DSCF2040I’ve wanted to say so much about this incident in Berlin. God knows, I love that city. I grew up there. Spent my entire high school years and an additional one bombastically promenading down the darker streets, high chinning into underground clubs, dancing with such a boastful pretentiousness that people were sure I’d one day be a cult hero….with  my teased mohawk, stark eye make up. I’m smiling. Good times.

At once and forever, many will shout to recite the usual rhetoric that befalls tragedy. Prevention. Dismissal of certain person. An immediate need to blame you while you blame me. Signs will be posted that shout, “We will not be divided,” and “We stand together.” Fists will be raised in solidarity. Facebook profiles will probably be shaded with the hint of the German flag. Hashtags will scream a word or two that says we are all one. People in the modern world do what they can to show compassion, nothing short of what used to be something as simple as lighting a prayer candle. I don’t want to remark on the tragedy. I want to tell you about Berliners.

I know that city very well. My perceptions of resilience were cultivated there. I can attest that much of what I might say could be generational, and some of the younger ones may not understand that Berliner’s are a decidedly resilient people. Berlin is a unique place that has, historically, had a huge group of artistically wonderful people that recognize and capture a fundamental truth about life: it can be hard. You will lose people, you will see death, you will weather strong winds that can destroy some, but strengthen Berliners. They’ve been showing an unusual solidarity for years that most of the world doesn’t quite understand.

Berliners celebrate life quicker and better post destruction that many people can. They’ve been doing it for years. Because you see, being a Berliner is much like being a “concept” rather a caption of citizenship; it’s a state of mind, not a piece of paperwork. And it was resiliently built like this during the Cold War, when the city was split smack in half by a wall that demonstrated freedom and totalitarianism. I lived there while the Wall was up, and when the Wall was destroyed. And I have to confess that brilliance that is uniquely Berlin was cultivated when the Wall was up. It showed the totalitarians on the other side, “This is what freedom looks like.” Berlin was a solid place where everything goes, nothing stops us, we resist, and we always win, because we have truth and freedom on our side. You cannot stop a Berliner, they will always outlast you, because there is always more to see, more to do, more to experience, more to feel in a city that has been blessed with a citizenry of strong, optimistic, hopeful people despite what they have already been through. They keep going. They show those on the other side of freedom that you cannot dismiss, nor disrupt a Berliner. Life will move on, we’ll carry on. Your desire to hurt and kill is but a dent in the history of a very solid people.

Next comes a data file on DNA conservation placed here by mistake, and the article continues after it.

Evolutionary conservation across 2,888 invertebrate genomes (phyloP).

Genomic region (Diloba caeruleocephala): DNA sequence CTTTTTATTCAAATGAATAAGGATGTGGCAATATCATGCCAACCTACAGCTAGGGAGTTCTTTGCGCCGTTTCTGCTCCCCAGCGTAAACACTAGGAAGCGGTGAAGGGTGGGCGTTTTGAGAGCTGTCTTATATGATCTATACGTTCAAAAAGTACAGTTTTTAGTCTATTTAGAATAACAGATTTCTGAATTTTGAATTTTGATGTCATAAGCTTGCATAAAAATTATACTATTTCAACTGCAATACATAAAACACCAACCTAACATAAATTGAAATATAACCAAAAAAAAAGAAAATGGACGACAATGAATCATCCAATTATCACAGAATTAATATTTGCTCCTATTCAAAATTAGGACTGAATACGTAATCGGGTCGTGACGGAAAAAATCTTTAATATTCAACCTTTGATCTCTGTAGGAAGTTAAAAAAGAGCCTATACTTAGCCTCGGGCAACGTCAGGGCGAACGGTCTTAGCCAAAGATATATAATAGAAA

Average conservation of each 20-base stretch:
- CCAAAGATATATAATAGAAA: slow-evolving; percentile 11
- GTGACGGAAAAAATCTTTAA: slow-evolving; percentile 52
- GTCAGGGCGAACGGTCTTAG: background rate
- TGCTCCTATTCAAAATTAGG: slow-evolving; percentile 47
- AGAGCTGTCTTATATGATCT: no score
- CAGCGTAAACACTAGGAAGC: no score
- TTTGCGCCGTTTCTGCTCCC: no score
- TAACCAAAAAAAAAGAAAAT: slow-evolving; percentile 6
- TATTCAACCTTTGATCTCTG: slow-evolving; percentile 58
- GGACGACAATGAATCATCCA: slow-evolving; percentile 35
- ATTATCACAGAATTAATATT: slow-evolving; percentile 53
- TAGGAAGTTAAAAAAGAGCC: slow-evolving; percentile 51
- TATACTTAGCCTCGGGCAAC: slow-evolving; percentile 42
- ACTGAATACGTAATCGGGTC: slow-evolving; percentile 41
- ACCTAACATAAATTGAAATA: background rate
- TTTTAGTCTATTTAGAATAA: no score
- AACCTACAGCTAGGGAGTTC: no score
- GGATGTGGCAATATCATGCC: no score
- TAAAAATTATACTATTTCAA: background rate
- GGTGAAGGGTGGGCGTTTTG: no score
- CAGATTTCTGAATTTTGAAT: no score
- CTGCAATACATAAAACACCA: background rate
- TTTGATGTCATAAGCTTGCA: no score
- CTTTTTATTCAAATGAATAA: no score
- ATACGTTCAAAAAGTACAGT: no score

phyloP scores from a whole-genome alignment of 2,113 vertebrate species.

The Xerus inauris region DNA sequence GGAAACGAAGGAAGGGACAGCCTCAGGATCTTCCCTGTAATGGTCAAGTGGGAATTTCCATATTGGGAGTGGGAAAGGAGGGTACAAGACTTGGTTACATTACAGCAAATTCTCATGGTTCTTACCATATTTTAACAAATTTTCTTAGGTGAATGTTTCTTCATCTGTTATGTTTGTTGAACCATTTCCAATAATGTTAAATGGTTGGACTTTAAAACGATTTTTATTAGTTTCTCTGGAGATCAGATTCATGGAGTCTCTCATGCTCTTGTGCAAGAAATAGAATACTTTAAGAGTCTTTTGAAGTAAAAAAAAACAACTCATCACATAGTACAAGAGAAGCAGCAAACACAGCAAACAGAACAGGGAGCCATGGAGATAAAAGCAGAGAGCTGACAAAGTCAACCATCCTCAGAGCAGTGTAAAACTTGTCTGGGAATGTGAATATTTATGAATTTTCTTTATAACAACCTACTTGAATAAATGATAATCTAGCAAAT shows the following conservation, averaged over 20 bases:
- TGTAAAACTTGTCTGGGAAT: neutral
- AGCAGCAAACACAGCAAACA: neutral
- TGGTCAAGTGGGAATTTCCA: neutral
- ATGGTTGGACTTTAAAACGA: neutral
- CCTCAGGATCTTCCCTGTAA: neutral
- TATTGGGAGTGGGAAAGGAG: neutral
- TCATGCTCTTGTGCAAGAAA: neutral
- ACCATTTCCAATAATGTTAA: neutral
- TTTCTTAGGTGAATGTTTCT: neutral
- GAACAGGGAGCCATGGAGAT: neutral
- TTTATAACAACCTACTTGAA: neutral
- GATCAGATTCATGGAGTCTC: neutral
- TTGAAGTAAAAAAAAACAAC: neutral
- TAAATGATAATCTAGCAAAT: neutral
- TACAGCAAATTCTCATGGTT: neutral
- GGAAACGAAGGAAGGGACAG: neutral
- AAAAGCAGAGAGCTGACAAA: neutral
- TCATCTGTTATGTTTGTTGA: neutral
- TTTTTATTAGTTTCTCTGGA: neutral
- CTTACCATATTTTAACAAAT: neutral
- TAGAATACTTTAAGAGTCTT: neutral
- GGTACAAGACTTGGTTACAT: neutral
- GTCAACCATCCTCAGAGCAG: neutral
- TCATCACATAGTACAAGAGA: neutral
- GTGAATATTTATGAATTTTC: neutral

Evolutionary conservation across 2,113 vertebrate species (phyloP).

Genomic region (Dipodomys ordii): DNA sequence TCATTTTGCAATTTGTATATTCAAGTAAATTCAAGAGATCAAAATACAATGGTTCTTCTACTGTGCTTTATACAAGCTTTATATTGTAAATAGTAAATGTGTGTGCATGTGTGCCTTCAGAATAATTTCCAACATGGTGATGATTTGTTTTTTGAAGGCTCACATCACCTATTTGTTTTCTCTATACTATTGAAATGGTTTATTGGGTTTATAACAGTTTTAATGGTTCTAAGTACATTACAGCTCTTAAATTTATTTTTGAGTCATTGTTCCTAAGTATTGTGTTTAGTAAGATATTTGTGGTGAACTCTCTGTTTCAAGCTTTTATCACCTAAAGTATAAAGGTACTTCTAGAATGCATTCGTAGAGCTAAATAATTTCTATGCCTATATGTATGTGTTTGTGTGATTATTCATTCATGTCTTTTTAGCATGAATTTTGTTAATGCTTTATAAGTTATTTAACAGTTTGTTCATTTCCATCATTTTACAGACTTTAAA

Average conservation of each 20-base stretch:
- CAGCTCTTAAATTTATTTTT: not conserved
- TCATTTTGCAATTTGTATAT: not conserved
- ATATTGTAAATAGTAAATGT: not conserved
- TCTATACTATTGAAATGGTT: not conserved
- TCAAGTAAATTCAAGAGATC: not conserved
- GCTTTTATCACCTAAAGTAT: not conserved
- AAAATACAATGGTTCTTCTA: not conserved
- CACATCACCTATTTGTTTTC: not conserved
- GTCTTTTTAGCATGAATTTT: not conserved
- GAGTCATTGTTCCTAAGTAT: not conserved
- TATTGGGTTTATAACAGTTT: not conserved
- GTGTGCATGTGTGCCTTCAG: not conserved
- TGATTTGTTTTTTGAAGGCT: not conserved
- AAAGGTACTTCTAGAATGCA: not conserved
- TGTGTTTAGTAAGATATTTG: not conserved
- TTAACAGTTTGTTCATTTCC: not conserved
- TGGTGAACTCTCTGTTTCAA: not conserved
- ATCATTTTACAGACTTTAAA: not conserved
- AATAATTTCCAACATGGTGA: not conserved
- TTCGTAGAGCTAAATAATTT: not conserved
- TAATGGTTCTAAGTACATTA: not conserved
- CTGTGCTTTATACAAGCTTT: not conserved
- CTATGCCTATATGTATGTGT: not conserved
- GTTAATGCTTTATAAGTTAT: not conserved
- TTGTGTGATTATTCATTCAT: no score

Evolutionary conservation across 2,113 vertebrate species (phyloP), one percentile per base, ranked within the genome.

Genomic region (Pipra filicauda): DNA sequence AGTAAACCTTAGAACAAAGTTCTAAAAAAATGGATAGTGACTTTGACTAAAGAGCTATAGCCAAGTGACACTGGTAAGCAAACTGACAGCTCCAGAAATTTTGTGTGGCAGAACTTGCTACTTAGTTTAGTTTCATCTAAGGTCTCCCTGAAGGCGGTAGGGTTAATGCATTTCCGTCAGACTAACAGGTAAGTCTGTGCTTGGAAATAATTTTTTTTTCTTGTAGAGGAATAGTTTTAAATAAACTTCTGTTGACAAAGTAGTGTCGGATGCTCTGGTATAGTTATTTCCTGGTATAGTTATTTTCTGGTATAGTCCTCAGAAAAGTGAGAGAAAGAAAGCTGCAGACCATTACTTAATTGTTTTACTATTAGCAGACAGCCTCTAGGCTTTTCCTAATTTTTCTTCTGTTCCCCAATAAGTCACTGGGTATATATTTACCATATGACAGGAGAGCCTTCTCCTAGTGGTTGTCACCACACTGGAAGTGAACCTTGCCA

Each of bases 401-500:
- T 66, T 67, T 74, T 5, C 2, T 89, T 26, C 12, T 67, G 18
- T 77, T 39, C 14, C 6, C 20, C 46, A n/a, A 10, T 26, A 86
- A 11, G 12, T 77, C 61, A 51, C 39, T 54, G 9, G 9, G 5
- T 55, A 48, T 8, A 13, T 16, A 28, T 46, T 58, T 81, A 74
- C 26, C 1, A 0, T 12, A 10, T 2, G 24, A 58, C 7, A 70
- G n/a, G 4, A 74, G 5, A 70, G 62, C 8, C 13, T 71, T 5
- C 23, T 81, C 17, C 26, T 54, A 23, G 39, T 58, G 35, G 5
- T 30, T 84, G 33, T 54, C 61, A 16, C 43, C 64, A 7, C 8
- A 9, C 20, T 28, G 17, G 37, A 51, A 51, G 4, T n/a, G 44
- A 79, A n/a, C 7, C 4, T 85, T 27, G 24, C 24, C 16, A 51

If I may, and I hope it doesn’t sound crass, I’d like to share a comment made during the first Gulf War. Berlin was under threat of attack. A disco had already been bombed. And when asking a friend, “Wow. Things are getting serious, what are you going to do?”

He said, “I’m going to the Linientreu to go dancing….you coming?”

I smiled, knowing that certain particular that is Berlin and said, “Absolutely.”







  1. As a German, not a Berliner, it is an interesting post and I didn´t know you grew up in Germany. Do you speak German?
    Merry christmas!

    1. I do speak German! I try and keep it fresh by listening to German Radio and watching Deutsche Welle. I also lived in Heidelberg for 3 years, so I spent a good 8 years total in Germany and have to confess, I miss it deeply 🙂 Thanks for comment! Merry Christmas!

      1. Wunderbar!
        Ich habe in Heidelberg studiert und daher dort auch ein paar Jahre verbracht.
        Ich hoffe, du hattest ein tolles Weihnachtsfest mit deiner Familie und dass ihr entspannt ins neue Jahr kommt!

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